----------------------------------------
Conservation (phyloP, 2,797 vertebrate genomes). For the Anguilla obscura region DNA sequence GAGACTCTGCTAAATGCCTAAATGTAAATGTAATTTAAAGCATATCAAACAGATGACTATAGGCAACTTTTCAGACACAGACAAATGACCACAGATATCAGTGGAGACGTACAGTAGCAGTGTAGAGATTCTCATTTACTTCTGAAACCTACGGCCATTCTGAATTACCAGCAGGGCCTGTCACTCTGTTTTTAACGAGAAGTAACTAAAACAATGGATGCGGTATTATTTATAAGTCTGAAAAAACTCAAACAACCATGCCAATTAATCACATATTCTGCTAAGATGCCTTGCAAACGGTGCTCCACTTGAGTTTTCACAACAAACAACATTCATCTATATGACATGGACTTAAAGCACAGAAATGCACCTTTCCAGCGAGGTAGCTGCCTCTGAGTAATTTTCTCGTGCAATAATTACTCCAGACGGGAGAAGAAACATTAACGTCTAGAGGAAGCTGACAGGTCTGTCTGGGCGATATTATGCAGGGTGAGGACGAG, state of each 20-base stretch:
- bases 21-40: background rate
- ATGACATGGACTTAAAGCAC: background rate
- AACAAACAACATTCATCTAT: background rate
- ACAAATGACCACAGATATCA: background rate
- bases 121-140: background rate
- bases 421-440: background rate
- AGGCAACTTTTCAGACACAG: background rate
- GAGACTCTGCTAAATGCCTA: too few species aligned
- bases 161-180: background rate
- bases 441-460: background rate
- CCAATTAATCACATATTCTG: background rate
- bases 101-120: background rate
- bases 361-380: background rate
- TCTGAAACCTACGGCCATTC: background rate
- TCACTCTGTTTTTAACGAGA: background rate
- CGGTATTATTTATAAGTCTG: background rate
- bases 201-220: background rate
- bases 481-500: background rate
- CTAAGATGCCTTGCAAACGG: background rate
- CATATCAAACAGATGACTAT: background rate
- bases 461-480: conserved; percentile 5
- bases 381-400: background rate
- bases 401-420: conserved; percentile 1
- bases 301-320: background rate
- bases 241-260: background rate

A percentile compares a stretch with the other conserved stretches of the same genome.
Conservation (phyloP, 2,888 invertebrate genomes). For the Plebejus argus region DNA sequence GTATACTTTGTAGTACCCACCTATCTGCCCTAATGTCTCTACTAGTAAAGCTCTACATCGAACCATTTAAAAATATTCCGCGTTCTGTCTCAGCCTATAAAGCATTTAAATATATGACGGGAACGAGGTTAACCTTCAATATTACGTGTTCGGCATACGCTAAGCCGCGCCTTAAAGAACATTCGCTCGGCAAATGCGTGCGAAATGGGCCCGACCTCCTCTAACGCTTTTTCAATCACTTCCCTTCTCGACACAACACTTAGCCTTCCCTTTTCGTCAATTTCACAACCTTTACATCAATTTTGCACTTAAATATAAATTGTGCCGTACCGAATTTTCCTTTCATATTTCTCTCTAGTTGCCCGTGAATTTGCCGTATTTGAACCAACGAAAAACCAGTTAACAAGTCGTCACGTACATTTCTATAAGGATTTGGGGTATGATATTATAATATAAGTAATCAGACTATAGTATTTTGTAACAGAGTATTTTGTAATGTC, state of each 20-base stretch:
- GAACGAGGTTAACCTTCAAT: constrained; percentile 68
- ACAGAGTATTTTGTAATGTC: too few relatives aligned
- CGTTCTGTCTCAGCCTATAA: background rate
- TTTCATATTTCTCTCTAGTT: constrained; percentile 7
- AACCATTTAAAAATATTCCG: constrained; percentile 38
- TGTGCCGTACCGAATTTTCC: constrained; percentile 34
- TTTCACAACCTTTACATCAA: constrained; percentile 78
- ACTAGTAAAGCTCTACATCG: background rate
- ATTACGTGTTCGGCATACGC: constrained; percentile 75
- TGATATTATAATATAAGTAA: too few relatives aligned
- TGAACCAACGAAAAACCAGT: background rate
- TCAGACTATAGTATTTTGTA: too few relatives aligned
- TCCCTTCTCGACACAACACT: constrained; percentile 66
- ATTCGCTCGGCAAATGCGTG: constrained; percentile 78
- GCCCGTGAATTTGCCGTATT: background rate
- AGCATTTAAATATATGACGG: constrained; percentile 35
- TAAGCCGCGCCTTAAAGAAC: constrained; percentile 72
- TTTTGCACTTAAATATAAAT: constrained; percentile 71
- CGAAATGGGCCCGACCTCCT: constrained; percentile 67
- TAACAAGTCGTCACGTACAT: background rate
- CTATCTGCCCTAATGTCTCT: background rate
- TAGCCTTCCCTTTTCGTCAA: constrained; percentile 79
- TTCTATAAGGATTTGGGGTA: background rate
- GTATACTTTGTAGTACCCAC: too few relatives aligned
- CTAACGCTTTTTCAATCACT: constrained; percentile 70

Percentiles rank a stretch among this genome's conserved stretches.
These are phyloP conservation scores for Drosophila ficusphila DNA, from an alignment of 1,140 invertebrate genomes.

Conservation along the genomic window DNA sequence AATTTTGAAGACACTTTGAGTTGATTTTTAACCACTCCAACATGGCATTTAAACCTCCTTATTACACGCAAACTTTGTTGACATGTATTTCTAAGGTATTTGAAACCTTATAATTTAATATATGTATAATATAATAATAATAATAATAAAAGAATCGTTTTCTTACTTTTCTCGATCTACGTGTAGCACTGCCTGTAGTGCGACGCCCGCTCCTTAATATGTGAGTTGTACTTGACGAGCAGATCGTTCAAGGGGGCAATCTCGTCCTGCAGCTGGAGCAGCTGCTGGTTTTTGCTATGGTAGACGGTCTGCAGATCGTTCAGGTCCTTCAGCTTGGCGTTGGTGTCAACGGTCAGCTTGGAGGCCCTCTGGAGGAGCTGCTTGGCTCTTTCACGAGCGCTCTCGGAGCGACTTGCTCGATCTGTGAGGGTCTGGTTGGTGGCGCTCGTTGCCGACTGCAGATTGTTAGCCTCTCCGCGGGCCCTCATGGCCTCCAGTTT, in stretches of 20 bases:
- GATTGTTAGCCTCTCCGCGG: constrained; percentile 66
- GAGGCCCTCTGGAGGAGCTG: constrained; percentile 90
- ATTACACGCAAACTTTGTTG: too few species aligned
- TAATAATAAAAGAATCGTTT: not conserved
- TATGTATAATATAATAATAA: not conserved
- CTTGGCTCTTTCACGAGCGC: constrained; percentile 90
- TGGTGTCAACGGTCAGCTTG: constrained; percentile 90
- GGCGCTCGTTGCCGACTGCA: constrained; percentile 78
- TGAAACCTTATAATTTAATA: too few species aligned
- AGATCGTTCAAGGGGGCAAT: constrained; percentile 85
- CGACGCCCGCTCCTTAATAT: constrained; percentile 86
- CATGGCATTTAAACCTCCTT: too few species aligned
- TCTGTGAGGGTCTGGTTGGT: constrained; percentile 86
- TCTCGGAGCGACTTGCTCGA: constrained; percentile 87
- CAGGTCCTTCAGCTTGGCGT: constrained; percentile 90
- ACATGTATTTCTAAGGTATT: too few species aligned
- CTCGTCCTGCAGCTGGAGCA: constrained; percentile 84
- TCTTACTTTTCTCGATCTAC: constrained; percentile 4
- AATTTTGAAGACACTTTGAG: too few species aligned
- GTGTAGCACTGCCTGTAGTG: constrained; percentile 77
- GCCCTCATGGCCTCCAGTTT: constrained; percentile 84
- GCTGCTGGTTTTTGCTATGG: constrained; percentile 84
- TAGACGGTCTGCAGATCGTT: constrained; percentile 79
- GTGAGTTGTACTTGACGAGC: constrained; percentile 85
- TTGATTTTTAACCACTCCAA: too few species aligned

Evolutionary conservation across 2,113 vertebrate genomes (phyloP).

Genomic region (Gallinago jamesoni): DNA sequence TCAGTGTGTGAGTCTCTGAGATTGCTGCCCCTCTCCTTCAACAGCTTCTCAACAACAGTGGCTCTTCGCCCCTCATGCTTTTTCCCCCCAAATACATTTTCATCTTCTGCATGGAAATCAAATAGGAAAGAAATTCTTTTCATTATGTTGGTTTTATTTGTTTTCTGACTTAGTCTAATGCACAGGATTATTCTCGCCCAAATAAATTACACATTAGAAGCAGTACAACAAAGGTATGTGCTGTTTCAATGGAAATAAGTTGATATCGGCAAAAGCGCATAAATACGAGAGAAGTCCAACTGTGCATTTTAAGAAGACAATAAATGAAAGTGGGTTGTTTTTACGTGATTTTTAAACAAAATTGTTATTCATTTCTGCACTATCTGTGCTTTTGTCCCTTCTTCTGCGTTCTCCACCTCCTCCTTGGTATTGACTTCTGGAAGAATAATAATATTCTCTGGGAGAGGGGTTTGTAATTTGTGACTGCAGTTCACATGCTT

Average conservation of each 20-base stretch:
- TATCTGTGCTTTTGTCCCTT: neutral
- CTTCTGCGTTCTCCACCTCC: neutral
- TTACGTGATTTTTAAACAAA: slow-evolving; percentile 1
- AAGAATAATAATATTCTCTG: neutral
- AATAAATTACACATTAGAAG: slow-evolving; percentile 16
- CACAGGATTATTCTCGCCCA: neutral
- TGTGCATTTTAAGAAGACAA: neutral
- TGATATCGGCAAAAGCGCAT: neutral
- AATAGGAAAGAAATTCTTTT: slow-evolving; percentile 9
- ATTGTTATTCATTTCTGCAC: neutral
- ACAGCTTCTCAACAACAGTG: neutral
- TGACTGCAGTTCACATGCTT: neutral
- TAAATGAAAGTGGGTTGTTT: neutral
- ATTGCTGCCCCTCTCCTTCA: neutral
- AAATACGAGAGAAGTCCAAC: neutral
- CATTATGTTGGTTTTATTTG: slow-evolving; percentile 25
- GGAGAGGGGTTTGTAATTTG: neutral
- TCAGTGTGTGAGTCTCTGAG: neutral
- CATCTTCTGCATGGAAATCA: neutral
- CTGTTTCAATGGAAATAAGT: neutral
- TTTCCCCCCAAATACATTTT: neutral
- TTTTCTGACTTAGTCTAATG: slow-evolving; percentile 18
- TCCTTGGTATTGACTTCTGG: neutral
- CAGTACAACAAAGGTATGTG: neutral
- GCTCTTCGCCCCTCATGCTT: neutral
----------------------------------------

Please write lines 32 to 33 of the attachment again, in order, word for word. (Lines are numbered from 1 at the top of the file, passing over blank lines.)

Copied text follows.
- TTTCATATTTCTCTCTAGTT: constrained; percentile 7
- AACCATTTAAAAATATTCCG: constrained; percentile 38